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EnBW speeds up coal exit as grid, renewables profits to soar

A logo of German power supplier EnBW Energie Baden-Wuertemberg AG is pictured at the companies headquarters in Karlsruhe

By Christoph Steitz and Tom Käckenhoff

FRANKFURT/DUESSELDORF (Reuters) -German utility EnBW expects its core profit to rise by as much as 58% in 2023 on the back of its energy networks, renewables and trading divisions, reason enough for the group to accelerate its coal power phase-out by seven years.

EnBW, one of Germany's largest utilities, operates 4.3 gigawatts (GW) of lignite- and hard coal-fired power plants, accounting for a third of its total installed capacity. This compares with 5.4 GW of renewable capacity.

EnBW came under pressure last year when its VNG trading division had to cope with Russia's move to curtail and then halt gas supply via the Nord Stream pipeline, which led to a funding agreement but no state bailout.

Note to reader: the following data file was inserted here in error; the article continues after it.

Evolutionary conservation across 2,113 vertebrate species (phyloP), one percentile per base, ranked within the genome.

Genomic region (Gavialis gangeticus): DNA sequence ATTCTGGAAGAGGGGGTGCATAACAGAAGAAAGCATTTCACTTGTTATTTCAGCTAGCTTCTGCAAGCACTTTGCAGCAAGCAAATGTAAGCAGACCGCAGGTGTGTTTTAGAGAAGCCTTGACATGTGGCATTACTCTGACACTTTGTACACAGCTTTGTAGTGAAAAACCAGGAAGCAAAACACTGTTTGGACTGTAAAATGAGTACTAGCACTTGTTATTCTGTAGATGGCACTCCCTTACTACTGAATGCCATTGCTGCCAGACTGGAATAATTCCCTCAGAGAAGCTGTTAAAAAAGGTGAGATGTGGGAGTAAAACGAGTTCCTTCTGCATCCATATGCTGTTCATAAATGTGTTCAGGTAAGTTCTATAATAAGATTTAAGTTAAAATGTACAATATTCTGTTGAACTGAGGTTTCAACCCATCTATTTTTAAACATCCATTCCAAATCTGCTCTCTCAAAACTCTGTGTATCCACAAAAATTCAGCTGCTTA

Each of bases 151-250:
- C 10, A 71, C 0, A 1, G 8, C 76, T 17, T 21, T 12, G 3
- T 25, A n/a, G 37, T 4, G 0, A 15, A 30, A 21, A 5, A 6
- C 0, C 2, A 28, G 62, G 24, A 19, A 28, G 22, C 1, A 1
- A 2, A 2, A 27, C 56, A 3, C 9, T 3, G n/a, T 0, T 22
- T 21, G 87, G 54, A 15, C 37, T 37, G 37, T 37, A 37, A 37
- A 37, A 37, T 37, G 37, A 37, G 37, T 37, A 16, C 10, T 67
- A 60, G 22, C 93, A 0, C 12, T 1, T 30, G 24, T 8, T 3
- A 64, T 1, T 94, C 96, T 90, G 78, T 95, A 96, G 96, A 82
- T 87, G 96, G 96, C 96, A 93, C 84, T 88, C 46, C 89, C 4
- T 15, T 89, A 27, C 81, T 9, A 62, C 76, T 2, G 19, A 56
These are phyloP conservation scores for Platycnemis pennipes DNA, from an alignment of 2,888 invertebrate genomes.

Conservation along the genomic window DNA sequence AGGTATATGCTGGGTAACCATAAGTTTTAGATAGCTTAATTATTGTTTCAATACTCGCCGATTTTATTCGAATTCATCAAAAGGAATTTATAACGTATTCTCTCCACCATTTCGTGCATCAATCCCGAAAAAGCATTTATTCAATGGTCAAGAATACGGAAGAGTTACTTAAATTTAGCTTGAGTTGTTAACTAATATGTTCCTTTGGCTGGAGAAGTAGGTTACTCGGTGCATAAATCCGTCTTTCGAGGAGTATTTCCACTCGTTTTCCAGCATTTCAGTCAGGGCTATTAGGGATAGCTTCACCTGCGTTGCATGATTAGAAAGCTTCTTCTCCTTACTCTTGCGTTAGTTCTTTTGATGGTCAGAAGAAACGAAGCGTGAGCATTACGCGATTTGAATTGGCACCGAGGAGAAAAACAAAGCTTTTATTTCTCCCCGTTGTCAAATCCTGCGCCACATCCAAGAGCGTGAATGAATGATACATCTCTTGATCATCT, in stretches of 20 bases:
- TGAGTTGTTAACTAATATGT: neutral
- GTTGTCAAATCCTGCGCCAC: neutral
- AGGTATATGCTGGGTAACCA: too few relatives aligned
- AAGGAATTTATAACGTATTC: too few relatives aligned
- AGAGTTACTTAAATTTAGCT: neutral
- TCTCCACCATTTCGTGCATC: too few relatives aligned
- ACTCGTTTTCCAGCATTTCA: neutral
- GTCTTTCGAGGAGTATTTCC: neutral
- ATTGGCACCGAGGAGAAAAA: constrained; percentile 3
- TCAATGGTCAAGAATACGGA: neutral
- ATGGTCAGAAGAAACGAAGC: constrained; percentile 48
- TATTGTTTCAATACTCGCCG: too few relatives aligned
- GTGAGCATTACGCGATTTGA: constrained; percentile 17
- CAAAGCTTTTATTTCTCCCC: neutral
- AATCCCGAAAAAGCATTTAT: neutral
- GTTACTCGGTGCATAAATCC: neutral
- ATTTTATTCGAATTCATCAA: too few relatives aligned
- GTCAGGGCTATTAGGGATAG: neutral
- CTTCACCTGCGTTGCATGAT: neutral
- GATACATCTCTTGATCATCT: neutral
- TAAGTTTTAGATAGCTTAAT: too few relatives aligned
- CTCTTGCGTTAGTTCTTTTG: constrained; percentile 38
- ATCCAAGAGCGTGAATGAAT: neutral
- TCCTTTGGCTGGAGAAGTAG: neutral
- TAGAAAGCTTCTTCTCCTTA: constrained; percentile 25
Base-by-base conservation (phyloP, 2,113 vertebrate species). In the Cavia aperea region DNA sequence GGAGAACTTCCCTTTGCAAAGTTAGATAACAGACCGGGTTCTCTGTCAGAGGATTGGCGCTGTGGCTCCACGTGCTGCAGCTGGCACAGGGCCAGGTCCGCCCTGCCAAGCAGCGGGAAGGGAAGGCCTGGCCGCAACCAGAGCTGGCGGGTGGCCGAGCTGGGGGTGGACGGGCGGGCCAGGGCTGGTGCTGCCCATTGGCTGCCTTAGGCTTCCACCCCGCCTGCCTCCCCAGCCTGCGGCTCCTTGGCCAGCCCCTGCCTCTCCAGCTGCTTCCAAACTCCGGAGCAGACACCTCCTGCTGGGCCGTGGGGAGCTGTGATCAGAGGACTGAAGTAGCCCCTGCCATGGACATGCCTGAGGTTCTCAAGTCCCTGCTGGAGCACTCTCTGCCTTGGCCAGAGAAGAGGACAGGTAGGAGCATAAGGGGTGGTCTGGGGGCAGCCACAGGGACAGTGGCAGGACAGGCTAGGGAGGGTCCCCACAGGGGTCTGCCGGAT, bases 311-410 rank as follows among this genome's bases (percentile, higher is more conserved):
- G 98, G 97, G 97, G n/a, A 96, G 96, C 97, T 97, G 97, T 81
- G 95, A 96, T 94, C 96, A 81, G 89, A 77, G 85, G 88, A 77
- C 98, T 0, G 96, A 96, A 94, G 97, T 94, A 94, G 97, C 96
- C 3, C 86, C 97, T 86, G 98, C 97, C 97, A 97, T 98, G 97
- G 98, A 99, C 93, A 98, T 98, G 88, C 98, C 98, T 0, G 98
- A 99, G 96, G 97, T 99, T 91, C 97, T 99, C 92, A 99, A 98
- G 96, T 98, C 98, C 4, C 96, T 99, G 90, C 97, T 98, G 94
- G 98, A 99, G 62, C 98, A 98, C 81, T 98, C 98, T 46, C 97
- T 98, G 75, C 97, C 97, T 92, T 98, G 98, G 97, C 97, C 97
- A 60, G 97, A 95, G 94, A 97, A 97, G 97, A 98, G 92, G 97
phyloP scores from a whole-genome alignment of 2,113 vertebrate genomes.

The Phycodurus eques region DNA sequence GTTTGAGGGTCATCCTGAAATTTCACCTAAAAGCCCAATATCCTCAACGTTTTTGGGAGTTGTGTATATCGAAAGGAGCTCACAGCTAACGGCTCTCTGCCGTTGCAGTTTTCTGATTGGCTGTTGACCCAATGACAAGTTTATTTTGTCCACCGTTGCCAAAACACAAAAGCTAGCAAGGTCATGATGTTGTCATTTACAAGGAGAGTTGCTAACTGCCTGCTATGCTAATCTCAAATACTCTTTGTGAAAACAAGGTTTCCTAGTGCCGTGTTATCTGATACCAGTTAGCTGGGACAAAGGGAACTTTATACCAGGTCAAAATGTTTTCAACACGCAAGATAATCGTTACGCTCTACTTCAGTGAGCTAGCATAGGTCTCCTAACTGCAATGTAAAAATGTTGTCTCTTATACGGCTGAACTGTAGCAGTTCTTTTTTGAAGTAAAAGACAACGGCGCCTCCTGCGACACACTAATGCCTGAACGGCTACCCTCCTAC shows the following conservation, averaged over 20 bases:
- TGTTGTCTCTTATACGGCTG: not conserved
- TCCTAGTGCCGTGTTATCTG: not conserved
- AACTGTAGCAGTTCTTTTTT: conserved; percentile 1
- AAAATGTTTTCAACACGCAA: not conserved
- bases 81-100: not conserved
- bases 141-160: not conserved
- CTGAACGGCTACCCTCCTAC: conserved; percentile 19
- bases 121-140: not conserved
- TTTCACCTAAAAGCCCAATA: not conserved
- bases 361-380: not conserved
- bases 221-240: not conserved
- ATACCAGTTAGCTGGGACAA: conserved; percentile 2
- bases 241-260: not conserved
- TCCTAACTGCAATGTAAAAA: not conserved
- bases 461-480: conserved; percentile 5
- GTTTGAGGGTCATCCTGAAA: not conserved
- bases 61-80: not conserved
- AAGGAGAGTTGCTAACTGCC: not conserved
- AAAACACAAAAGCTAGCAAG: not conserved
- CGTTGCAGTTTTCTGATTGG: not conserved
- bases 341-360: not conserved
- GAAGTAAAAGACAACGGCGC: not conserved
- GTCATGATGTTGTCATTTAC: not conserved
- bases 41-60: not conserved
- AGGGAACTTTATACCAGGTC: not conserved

On Monday, EnBW moved forward its planned phase-out of coal-fired power generation to 2028 from 2035, a target already ahead of the 2038 deadline set by the government.

"This will accelerate our path towards climate neutrality," Chief Executive Andreas Schell said during the group's annual news conference.

"However, one thing is also clear: achieving our goals requires the increased expansion of renewable energies and grids in Germany, as envisaged by the German government."

EnBW, which proposed an unchanged dividend of 1.10 euros per share for 2022, plans gross investments of 14 billion euros ($15 billion) by 2025, three-quarters of which are allocated to the expansion of grids and renewables.

A process to sell a 49.9% stake in its power grids division TransnetBW is also well underway, EnBW said.

For 2023, the company expects an adjusted core profit (EBITDA) of 4.7 billion to 5.2 billion euros, after an 11% increase last year to 3.3 billion. Profits in 2022 were impacted by charges related to the halt of Russian gas supplies.

"We owe this result to prudent planning and our integrated lineup across the entire value chain," Schell said.

($1 = 0.9291 euros)

(Reporting by Christoph Steitz and Tom Kaeckenhoff; Additional reporting by Vera Eckert; Editing by David Holmes, Jason Neely and Jane Merriman)